A big blow followed. Napa City Clerk Davis Scribner, described as being “big-hearted, genial,” died from the influenza on Oct 29. The newspaper said the death of the 29-year-old “caused a distinct shock to the community.”
Combating the flu with masks Mayor E. J. Drussel on Oct. 29 declared an epidemic and ordered everyone on public streets and in public places and everyone serving the public in stores to wear a mask of at least three thicknesses of cloth.
He was serious. Judge James Palmer threw Abe Erickson and Joe Rodgers into jail for 10 days for failing to wear their flu masks.
People rushed to the Napa Red Cross to get gauze masks. The overwhelmed group told residents to take the gauze and make the masks at home.
Whether the gauze masks used across the nation did any good is another story.
“The masks worn by millions were useless as designed and could not prevent influenza. Only preventing exposure to the virus could,” Barry wrote in “The Great Influenza.”
Today, the Centers for Disease Control and Prevention doesn’t recommend that people who are well use masks to prevent respiratory illnesses such as COVID-19, according to Napa County.
Napa in 1918 had a special ward in a tent, Yerger said. The Fire Department would take a fire engine to where the sick individuals were, put them on stretchers, strap them to the top of the engine and slowly drive them to the ward.
Fire Chief Charles Otterson took it upon himself to make sure those who needed help received it, Yerger said.
With the present COVID-19 outbreak, Napa County Public Health Officer Karen Relucio has described possible strategies to prevent transmission. An example is encouraging high-risk individuals to avoid gatherings.
“It also may mean community mitigation or social distancing strategies that are more community-wide,” Relucio told the Board of Supervisors on Tuesday.
The city of Napa imposed its own version of social distancing in 1918 by closing schools, churches and other public gathering places. The Napa City Council stopped meeting, with two members suffering illness of some type.
But the flu didn’t stop a civic celebration on Nov. 11 after Germany surrendered in World War I. The city held a parade, Mayor Drussel hung a German leader in effigy in the courthouse square, firecrackers went off and bands played.
A return to normal lifeBy Nov. 17, the Spanish influenza siege in the city had eased, the Napa Daily Journal reported. The Red Cross hospital prepared to close after three weeks, during which it tended to 54 patients, of whom four died.
But the story didn’t rate the biggest headline in the paper. That honor went to a Farm Bureau hog auction.
With the crisis easing, Drussel around Nov. 20 said that churches, school and theaters would soon reopen. The mask restrictions would be removed, though they would return if the flu broke out again.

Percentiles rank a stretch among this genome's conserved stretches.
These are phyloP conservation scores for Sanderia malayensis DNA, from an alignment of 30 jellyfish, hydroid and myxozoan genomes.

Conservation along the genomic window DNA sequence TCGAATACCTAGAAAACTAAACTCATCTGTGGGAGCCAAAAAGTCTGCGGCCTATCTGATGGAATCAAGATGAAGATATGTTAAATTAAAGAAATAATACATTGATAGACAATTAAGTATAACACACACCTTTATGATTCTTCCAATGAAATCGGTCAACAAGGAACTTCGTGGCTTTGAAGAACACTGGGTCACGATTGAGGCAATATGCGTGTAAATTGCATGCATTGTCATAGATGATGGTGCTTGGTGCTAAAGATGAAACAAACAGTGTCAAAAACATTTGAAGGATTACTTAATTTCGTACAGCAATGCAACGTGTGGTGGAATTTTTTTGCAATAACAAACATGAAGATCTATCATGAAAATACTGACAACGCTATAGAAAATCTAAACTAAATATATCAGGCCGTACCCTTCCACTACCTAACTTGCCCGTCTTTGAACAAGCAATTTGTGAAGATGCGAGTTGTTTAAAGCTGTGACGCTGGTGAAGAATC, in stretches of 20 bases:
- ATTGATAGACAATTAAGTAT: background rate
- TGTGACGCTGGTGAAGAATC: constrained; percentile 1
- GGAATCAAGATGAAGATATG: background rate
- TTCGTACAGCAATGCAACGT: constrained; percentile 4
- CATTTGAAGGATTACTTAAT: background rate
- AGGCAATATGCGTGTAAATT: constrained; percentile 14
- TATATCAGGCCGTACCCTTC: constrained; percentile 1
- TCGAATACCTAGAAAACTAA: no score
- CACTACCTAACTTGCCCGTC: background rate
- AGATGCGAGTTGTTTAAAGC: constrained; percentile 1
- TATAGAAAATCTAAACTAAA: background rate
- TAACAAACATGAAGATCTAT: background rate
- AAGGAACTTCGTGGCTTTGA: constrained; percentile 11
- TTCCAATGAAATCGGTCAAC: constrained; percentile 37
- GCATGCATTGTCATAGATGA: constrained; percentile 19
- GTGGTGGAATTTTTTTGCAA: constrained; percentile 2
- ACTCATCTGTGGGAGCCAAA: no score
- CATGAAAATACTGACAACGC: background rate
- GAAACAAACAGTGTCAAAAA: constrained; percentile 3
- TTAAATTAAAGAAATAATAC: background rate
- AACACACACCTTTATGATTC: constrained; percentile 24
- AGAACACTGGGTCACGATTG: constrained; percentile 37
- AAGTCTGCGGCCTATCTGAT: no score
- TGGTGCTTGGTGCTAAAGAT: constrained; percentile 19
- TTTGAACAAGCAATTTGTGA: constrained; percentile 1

November 24 was a day of anticipation for Napans – they could after midnight appear in public without a mask.
“Don’t be careless today, though, keep ‘em down over your chin and up over your nose without fail; it would be an awful comedown to pay the last $5 into the city treasury,” the Napa Daily Journal said.
Residents anticipated a joyful Thanksgiving, with the Spanish influenza on the wane and World War I ending.
“Only a few more hours of patience and off these ‘muzzles’ come!” the paper said.
The area wasn’t completely flu-free. Six new cases soon arose at Napa State Hospital. More people would die in Napa Valley in coming months.
Spanish influenza – which Barry wrote may have originated in Kansas – spread worldwide from 1918-1919. The Centers for Disease Control and Prevention estimates it infected 500 million people, or one third of the world’s population. At least 50 million people died.
In the United States, about 675,000 people died, according to the CDC. A unique feature was the high mortality rate in healthy people, including those 20-40 years old.
The death toll in Napa County is unclear. The local newspapers didn’t keep a running tally of death from the Spanish flu. But whatever it was, the epidemic caused pain in a small town.
“It woke up the community that we needed better health service, better health care that would address things like the outbreak of the flu,” Yerger said.
A century later, a much bigger Napa in a more technically advanced world is faced with a different type of health threat, COVID-19. How that will play out remains to be seen.
But advice that Public Health Officer Relucio recently gave seems timeless: Be aware, be prepared and don’t be scared.
Editor’s Note: Because of the health implications of the COVID-19 virus, this article is being made available free to all online readers. If you’d like to join us in supporting the mission of local journalism, please visit napavalleyregister.com/members/join/.
You can reach Barry Eberling at 256-2253 or email@example.com.